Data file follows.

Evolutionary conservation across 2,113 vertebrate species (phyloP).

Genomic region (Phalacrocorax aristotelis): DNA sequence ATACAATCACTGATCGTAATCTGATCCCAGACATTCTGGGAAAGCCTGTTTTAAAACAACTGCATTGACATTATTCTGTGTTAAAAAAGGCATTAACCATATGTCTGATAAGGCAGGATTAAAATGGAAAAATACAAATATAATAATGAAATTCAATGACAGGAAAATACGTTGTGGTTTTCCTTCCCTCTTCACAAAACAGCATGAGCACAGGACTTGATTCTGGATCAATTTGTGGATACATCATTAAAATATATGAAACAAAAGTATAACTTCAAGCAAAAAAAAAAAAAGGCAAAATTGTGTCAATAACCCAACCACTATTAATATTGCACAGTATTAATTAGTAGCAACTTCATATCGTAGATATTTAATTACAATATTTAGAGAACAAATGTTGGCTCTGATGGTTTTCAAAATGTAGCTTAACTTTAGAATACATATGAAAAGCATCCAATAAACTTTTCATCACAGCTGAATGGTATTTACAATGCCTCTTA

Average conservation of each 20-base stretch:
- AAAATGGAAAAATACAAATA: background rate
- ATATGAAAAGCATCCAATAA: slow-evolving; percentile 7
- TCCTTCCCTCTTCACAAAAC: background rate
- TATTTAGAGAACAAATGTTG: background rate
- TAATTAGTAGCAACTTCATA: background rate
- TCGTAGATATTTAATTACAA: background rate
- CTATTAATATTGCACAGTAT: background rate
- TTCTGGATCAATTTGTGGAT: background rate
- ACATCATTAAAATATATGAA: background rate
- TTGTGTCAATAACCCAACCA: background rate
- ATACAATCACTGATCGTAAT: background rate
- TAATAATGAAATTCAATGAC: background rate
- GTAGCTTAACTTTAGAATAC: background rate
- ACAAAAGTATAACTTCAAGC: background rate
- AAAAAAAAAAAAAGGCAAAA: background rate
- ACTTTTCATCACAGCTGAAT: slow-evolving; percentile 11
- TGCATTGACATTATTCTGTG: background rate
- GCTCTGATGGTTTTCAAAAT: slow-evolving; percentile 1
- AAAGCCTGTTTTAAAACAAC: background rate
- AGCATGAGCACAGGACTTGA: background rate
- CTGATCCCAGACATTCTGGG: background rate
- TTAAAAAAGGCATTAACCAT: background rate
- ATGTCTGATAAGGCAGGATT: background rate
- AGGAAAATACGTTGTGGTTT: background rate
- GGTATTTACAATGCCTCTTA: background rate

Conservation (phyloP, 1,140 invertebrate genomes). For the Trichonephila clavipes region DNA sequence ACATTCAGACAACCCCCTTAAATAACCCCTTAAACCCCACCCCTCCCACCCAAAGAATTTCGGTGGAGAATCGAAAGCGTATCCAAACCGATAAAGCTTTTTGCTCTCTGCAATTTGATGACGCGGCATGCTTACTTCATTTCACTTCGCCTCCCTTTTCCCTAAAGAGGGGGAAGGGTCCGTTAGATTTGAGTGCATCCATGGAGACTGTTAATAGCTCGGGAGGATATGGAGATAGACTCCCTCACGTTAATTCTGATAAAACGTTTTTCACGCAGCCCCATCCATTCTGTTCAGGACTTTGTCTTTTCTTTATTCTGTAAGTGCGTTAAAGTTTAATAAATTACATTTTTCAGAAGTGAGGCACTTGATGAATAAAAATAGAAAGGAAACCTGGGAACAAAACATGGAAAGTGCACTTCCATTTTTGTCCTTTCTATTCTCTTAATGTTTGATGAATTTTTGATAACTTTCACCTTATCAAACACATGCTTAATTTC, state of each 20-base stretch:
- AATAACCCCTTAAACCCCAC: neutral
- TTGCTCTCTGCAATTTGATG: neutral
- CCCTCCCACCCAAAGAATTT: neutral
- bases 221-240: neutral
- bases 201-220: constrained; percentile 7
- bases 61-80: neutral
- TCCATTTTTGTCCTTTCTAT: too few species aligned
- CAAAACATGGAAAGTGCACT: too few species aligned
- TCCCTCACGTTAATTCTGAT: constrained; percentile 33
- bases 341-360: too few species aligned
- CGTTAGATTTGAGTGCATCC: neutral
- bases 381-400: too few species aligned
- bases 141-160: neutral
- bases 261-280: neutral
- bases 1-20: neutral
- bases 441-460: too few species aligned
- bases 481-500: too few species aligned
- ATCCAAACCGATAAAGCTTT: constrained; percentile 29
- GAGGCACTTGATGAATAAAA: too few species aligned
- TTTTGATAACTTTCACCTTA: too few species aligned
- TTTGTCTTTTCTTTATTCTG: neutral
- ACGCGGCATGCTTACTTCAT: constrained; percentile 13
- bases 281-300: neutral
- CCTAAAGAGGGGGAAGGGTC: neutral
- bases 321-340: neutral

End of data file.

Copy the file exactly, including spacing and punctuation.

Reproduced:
Evolutionary conservation across 2,113 vertebrate species (phyloP).

Genomic region (Phalacrocorax aristotelis): DNA sequence ATACAATCACTGATCGTAATCTGATCCCAGACATTCTGGGAAAGCCTGTTTTAAAACAACTGCATTGACATTATTCTGTGTTAAAAAAGGCATTAACCATATGTCTGATAAGGCAGGATTAAAATGGAAAAATACAAATATAATAATGAAATTCAATGACAGGAAAATACGTTGTGGTTTTCCTTCCCTCTTCACAAAACAGCATGAGCACAGGACTTGATTCTGGATCAATTTGTGGATACATCATTAAAATATATGAAACAAAAGTATAACTTCAAGCAAAAAAAAAAAAAGGCAAAATTGTGTCAATAACCCAACCACTATTAATATTGCACAGTATTAATTAGTAGCAACTTCATATCGTAGATATTTAATTACAATATTTAGAGAACAAATGTTGGCTCTGATGGTTTTCAAAATGTAGCTTAACTTTAGAATACATATGAAAAGCATCCAATAAACTTTTCATCACAGCTGAATGGTATTTACAATGCCTCTTA

Average conservation of each 20-base stretch:
- AAAATGGAAAAATACAAATA: background rate
- ATATGAAAAGCATCCAATAA: slow-evolving; percentile 7
- TCCTTCCCTCTTCACAAAAC: background rate
- TATTTAGAGAACAAATGTTG: background rate
- TAATTAGTAGCAACTTCATA: background rate
- TCGTAGATATTTAATTACAA: background rate
- CTATTAATATTGCACAGTAT: background rate
- TTCTGGATCAATTTGTGGAT: background rate
- ACATCATTAAAATATATGAA: background rate
- TTGTGTCAATAACCCAACCA: background rate
- ATACAATCACTGATCGTAAT: background rate
- TAATAATGAAATTCAATGAC: background rate
- GTAGCTTAACTTTAGAATAC: background rate
- ACAAAAGTATAACTTCAAGC: background rate
- AAAAAAAAAAAAAGGCAAAA: background rate
- ACTTTTCATCACAGCTGAAT: slow-evolving; percentile 11
- TGCATTGACATTATTCTGTG: background rate
- GCTCTGATGGTTTTCAAAAT: slow-evolving; percentile 1
- AAAGCCTGTTTTAAAACAAC: background rate
- AGCATGAGCACAGGACTTGA: background rate
- CTGATCCCAGACATTCTGGG: background rate
- TTAAAAAAGGCATTAACCAT: background rate
- ATGTCTGATAAGGCAGGATT: background rate
- AGGAAAATACGTTGTGGTTT: background rate
- GGTATTTACAATGCCTCTTA: background rate

Conservation (phyloP, 1,140 invertebrate genomes). For the Trichonephila clavipes region DNA sequence ACATTCAGACAACCCCCTTAAATAACCCCTTAAACCCCACCCCTCCCACCCAAAGAATTTCGGTGGAGAATCGAAAGCGTATCCAAACCGATAAAGCTTTTTGCTCTCTGCAATTTGATGACGCGGCATGCTTACTTCATTTCACTTCGCCTCCCTTTTCCCTAAAGAGGGGGAAGGGTCCGTTAGATTTGAGTGCATCCATGGAGACTGTTAATAGCTCGGGAGGATATGGAGATAGACTCCCTCACGTTAATTCTGATAAAACGTTTTTCACGCAGCCCCATCCATTCTGTTCAGGACTTTGTCTTTTCTTTATTCTGTAAGTGCGTTAAAGTTTAATAAATTACATTTTTCAGAAGTGAGGCACTTGATGAATAAAAATAGAAAGGAAACCTGGGAACAAAACATGGAAAGTGCACTTCCATTTTTGTCCTTTCTATTCTCTTAATGTTTGATGAATTTTTGATAACTTTCACCTTATCAAACACATGCTTAATTTC, state of each 20-base stretch:
- AATAACCCCTTAAACCCCAC: neutral
- TTGCTCTCTGCAATTTGATG: neutral
- CCCTCCCACCCAAAGAATTT: neutral
- bases 221-240: neutral
- bases 201-220: constrained; percentile 7
- bases 61-80: neutral
- TCCATTTTTGTCCTTTCTAT: too few species aligned
- CAAAACATGGAAAGTGCACT: too few species aligned
- TCCCTCACGTTAATTCTGAT: constrained; percentile 33
- bases 341-360: too few species aligned
- CGTTAGATTTGAGTGCATCC: neutral
- bases 381-400: too few species aligned
- bases 141-160: neutral
- bases 261-280: neutral
- bases 1-20: neutral
- bases 441-460: too few species aligned
- bases 481-500: too few species aligned
- ATCCAAACCGATAAAGCTTT: constrained; percentile 29
- GAGGCACTTGATGAATAAAA: too few species aligned
- TTTTGATAACTTTCACCTTA: too few species aligned
- TTTGTCTTTTCTTTATTCTG: neutral
- ACGCGGCATGCTTACTTCAT: constrained; percentile 13
- bases 281-300: neutral
- CCTAAAGAGGGGGAAGGGTC: neutral
- bases 321-340: neutral